pic: WCD Sheet Metal Hybrid

So here is a pretty long description for this. This particular design was one that Adam and I discussed a LONG time ago. I want to say about a year and a half and I finally got around to getting this guy done. (Not easy when your desktop is in California over the summer)

Regardless, this was an awesome learning process for me individually. I havent been inclined to design while Adam is much faster than me and we do our best to give the majority to the kids. Im really there voicing design considerations, doing some light analysis, prototyping with the kids, and managing a bit of fabrication. This was definitely something that helped me gain more skill with design and I am pretty proud of it.

As for a quick background, Adam and I were discussing alternatives to drives with sheet sponsors. We quickly narrowed down that some teams dont use sheet sponsors to the utmost advantage. The frame members that they have are prone to buckling and major deflection with moderate force because of how they are fabricated and joined. This discussion lead us to this drive which utilizes the bellypan as a structural member allowing us to negate the front and back 2x1. This contiguous sheet piece makes the drive strong since you need to have high shear forces at each of the rivets attaching the structure but also the reactions from impact also traveling through the 2x1 as well. Your entire frame is 3 pieces and extremely rigid while losing some weight with the two 2x1s.

There have been others on Chief that have done the following design (Alec and others…sorry I cant remember) and if I had a sheet sponsor I would probably consider heading down this route as well. Obviously for me though, more concrete analysis to solidify that choice would be 100% necessary.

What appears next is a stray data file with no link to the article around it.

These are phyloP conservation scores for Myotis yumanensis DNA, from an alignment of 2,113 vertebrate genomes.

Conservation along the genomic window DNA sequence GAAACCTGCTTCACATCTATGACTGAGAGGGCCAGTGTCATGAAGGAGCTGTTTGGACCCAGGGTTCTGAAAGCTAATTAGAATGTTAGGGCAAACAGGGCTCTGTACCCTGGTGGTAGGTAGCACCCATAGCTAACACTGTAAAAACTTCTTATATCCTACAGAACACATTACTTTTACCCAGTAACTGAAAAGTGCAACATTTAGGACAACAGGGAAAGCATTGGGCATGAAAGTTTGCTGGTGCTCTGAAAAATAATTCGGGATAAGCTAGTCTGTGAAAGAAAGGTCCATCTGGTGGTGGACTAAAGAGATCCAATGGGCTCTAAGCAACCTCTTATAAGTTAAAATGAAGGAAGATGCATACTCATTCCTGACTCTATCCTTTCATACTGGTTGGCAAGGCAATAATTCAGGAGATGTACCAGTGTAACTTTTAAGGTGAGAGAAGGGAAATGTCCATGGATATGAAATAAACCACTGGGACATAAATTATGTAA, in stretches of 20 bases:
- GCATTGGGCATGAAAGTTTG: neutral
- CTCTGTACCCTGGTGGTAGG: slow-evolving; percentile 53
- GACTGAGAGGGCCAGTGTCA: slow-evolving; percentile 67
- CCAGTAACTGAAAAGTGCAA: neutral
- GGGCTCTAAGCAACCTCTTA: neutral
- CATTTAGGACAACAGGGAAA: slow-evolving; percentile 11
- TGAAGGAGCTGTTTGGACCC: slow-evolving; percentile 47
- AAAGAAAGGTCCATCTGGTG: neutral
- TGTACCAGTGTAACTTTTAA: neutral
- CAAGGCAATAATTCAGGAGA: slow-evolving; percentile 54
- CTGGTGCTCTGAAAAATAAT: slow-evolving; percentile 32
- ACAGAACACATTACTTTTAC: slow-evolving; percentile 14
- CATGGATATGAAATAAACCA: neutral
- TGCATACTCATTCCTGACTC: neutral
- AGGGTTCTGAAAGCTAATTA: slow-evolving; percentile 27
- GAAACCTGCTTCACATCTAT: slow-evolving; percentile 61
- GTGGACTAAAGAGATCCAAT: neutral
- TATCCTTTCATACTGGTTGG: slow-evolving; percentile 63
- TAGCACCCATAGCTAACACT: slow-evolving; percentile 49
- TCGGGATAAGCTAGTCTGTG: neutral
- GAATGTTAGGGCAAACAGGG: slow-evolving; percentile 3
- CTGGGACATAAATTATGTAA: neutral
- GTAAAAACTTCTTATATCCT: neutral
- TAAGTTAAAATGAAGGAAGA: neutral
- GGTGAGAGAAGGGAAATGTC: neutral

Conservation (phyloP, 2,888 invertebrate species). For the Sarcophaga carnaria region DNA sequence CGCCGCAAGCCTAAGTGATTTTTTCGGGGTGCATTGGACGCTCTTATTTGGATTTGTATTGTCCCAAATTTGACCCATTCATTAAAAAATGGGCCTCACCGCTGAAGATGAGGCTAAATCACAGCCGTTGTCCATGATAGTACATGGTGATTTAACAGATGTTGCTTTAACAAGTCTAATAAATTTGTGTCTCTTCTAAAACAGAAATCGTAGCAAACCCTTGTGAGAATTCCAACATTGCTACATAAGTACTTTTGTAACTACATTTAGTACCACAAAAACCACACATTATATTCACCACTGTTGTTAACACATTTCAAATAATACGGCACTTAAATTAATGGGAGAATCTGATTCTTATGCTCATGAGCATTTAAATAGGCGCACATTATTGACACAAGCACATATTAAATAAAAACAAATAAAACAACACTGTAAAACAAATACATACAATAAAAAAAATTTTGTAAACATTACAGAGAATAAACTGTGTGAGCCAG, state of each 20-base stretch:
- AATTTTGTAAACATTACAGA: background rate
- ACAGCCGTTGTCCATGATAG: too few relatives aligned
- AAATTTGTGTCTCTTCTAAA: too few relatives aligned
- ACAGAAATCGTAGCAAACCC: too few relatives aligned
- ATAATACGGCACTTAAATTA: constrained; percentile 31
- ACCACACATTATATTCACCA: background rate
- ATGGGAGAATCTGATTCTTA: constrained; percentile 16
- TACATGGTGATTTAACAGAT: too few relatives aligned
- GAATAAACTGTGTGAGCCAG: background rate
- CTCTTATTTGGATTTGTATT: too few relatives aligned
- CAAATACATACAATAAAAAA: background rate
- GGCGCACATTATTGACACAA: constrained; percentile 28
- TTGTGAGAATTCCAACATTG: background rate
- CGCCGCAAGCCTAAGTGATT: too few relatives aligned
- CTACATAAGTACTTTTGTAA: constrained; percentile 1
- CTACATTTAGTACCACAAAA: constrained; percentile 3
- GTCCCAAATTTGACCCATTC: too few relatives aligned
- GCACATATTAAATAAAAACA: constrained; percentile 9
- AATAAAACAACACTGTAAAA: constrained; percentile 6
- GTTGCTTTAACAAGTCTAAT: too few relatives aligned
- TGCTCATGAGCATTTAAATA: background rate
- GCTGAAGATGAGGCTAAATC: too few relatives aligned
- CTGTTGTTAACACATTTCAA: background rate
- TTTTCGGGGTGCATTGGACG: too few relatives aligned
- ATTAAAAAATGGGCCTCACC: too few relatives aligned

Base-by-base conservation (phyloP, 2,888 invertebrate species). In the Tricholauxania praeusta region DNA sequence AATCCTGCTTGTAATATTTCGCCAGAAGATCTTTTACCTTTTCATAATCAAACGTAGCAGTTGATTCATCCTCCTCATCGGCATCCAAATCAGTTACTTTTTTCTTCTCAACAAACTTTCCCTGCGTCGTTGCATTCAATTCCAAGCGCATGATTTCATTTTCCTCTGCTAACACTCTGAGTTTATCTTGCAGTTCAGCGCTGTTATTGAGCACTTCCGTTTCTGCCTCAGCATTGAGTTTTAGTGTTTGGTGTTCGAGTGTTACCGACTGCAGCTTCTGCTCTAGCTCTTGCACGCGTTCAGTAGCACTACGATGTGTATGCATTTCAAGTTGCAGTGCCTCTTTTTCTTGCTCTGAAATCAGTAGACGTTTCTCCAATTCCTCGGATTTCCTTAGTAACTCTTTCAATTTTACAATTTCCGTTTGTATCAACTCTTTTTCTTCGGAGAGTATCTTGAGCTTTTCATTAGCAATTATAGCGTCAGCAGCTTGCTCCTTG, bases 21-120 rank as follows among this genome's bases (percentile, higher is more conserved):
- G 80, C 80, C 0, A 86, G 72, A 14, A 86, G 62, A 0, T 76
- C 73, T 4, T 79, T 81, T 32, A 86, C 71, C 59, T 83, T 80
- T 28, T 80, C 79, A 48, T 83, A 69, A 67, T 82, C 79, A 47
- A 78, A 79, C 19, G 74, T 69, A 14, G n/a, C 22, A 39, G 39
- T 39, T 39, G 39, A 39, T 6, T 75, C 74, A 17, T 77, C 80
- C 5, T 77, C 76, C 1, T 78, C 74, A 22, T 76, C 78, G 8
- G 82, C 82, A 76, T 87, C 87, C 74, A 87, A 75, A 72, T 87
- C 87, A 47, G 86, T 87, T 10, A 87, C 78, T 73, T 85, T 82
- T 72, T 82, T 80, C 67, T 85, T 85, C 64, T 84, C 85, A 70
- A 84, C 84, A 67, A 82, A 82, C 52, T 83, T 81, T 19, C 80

The transmissions are dual speed with both the high gear stage and the low gear stage at 6:1 and 13.63:1 respectively. The respective velocities for high gear and low gear are both ~15 and ~6.5 FPS. I do believe this is a well balanced drive for FRC with the high gear not being too unreasonable and with a relatively low gear while also looking at not tripping the breakers.

Attached is a .STEP file of the following CAD model. What Im looking for is any sort of comments, concerns, or criticism that can be made. Adam has stepped in to help with a few things but I would love to hear others thoughts as well.

WCD Sheet Hybrid STEP

I like the looks of this! We’ve done a WCD/Sheet metal hybrid the past two years that leans more towards the sheet metal side of things. It uses nested C-channels to form a box structure in place of the long 1x2s, with belts captured between them. This looks to be a good way to squeeze out some of the generous horizontal space this takes up for teams with more milling capabilities than us.

What function do the small flanged pieces near the sprockets serve?

My gut tells me you want more meat on both the bumper supports and battery mount. I’d be worried about the bumper mounts paralellogramming upwards (or worse, downwards) under load, and the battery mount’s overhung corners getting bent by a poorly aimed battery, but the overall chassis structure looks great!